Post # 1
I’m seriously considering switching to raw and am a bit grossed out at the thought of raw bits strewn around the house. Feeding outside is not an option for us (for a similar reason). I’d love to know what you do and if you trained your dog to eat in a particular spot.
If there is something in her bowl that she can pick up to eat/gnaw – she will pick it up and move it to the rug in the living room 🙁 My gut is she’ll do the same thing with larger raw pieces.
Post # 3
The raw food is like ground/puréed meat so I highly doubt the dog can pick it up and gnaw on it (Unless its still frozen). I mix 1/2 raw and 1/2 dry kibble together. It has the same consistency of wet/canned food.
Post # 4
like PP said, raw diet is minced meat, not big chunks of meat. Therefore, it should produce no mess. We considered it but I decided I can’t commit to “making” my dog dinner twice a day (thawing out the meat, etc.)
Post # 5
Ok I have a cat so I don’t know if all the food is exactly the same, but the stuff I buy for him has both cats and dogs on the bag. It comes in frozen patties sort of like hamburgers. It’s ground up pork/beef/fish whatever. I thaw one patty out and feed him 1/4 at a time and mash it down so it basically looks like a pile of ground beef. He can’t pick it up and move it anywhere, it doesn’t stick together like that.
Post # 6
I’ve fed raw for over a decade and never once have I had blood and guts strewn about my house LOL although I guess it is a valid concern. I feed the dogs in the kitchen, they each have a bowl that goes on the floor and then I stand there and watch them while they eat. My female gets significantly less than my male and will try to sneak food from his bowl if I’m not supervising. I stand there and physically watch them – not back turned doing dishes or anything like that. This would also prevent one of them from running off around the house 😉 I don’t talk to them while they eat, simply stand next to them and observe and if need be correct in some way. It’s also good to watch them to note if perhaps something is wrong with a tooth and one side of their mouth is sensitive. When my male was a puppy he once tried to run off with an exceptionally large chicken leg quarter but I grabbed him and just held his collar so he couldn’t run off while he ate. That was the one and only problem and it was immediately fixed. They stand there and chew over their bowls and within 2 minutes they’re done. If you’re worried about your dog running off then I’d suggest leaving him/her on leash while feeding until a routine is established. I lysol the area (about 3 sq. ft) once they’re done eating and that’s it. Very easy.
I feed once a day, mainly chicken leg quarters that I get either on sale (59c/lb) or from a restaurant supply store, as well as ground beef. A few days a week I also feed eggs (shell and all), green beans, pasta, potatoes, baby food, or any sort of leftovers whatsoever. I have a separate chest freezer in my basement exclusively for dog food.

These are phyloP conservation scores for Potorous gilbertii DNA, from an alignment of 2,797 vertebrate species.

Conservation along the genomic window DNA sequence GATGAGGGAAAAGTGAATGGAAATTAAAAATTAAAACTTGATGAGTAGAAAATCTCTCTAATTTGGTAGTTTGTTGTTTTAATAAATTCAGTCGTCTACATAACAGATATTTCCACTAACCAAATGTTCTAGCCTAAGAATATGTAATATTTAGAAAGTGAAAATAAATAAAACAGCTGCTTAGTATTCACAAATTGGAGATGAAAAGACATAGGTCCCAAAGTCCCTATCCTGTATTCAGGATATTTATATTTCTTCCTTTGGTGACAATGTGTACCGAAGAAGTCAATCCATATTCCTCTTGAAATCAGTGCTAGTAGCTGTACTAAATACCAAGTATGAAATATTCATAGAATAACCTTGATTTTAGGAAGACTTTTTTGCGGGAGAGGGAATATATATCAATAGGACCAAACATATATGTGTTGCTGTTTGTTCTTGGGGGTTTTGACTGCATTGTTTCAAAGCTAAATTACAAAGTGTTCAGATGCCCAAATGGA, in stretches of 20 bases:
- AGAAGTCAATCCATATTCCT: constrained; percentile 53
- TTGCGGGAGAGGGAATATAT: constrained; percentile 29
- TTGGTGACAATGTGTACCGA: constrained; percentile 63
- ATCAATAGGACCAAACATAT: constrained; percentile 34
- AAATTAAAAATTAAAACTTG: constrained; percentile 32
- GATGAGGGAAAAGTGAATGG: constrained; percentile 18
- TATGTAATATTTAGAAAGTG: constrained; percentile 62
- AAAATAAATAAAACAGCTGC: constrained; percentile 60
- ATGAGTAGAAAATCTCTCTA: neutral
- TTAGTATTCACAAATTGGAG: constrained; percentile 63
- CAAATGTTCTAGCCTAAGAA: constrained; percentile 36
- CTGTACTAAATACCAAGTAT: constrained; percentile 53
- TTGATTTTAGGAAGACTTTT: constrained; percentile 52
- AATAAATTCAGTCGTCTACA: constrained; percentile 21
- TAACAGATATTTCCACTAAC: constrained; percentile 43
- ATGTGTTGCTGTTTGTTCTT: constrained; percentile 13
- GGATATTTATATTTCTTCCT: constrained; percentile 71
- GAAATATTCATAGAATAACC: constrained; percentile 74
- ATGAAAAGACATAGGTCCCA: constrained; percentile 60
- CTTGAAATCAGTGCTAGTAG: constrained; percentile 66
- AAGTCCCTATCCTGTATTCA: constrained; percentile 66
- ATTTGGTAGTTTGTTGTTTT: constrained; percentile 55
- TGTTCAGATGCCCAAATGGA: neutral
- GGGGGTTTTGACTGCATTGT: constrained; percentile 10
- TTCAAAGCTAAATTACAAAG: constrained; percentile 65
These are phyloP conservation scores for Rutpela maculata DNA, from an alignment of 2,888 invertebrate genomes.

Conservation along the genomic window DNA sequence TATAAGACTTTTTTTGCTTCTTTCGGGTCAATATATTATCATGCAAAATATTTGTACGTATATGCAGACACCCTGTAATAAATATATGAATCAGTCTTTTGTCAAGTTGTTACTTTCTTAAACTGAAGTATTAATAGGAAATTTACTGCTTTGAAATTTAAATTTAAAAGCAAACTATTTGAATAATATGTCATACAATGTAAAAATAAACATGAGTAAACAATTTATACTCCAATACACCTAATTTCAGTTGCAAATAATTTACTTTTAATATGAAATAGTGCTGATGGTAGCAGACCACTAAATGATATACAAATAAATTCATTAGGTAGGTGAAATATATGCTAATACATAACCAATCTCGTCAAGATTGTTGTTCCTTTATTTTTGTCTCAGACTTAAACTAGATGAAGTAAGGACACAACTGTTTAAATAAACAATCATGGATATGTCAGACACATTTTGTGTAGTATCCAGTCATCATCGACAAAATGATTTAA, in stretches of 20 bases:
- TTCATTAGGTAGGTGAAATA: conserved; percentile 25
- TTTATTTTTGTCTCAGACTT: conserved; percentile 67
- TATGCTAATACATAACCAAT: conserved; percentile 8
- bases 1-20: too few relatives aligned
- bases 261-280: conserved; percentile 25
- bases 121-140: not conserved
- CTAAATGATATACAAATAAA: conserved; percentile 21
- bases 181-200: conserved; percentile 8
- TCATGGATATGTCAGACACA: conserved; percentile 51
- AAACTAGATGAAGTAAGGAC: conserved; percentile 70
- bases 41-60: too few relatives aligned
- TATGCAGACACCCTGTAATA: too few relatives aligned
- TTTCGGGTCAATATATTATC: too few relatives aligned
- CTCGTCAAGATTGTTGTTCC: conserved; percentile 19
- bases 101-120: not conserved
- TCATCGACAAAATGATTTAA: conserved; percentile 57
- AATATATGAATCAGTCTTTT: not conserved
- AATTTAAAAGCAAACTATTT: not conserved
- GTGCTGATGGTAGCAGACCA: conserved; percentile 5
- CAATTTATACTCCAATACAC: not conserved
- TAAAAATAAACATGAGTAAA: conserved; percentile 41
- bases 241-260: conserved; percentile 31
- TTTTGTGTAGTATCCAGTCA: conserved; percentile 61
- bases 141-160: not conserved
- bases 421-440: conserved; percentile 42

Other options include something like K9 Kraving or another premade raw food sold in bulk chubs. Those are going to be more expensive but the advantage is that they offer a complete diet and you don’t have to worry about ratios of meat to bone to organs, etc.
Hope that helps!
Post # 7
We raw feed our dogs both ground raw and raw meaty bones. We feed our ground raw in the morning, in their dishes in the kitchen. Trust me, not a drop hits the ground lol. We buy this raw from our friend’s GSD breeder (she breeds working GSDs, police dogs etc.) and she ships it to us frozen in 6lb bags. It’s a fully balanced diet and is less expensive than commerical raw diets. It’s really fabulous (organic local veggies, organic local organs etc.) and if she hadn’t needed to raise the price slightly because the cost of meat went up, we’d still be feeding it for both meals. We wash the bowls afterwards with hot soapy water.
We recently started feeding raw meaty bones for dinner and we feed those outside since they like to lay and hold them while the eat. For dinners we feed turkey necks, chicken legs, leg quarters, chicken backs or occasionally some beef or lamb bones. Every once in a while we let them eat inside in the kitchen and we wipe the tile floor down with clorox wipes or lysol after they’re done, just in case anything touched the floor.
Post # 8
Most homemade raw diets are large chunks. Raw needs to be either very small or very large (size of the dog’s head or bigger), the in-between size peices are choking hazards because the dog tries to swallow peices that are too large.
We feed prey-model raw: 80% meat, 10% bone, 5% liver, 5% other secreting organs.
We feed our dogs on towels or outside. Some people also feed their dogs in their crates, as the plastic tray is easy clean-up. It was very easy to train them to stay on the towel, they move their food off the towel it gets taken away! It only took a day or two for them to keep the food on the towel.
Video of my raw-fed dogs: http://youtu.be/TaccYHXL6ek
Pics of them eating:
Post # 9
Thanks, everyone. As you can tell – I’m super new to researching this. Some of the videos I’ve seen involve large chunks of chicken and I envisioned my dog picking up the pieces and carrying it out of the room and raw chicken getting all over the house! But, I didn’t factor in she’d probably be so excited about it, it wouldn’t move very far! 🙂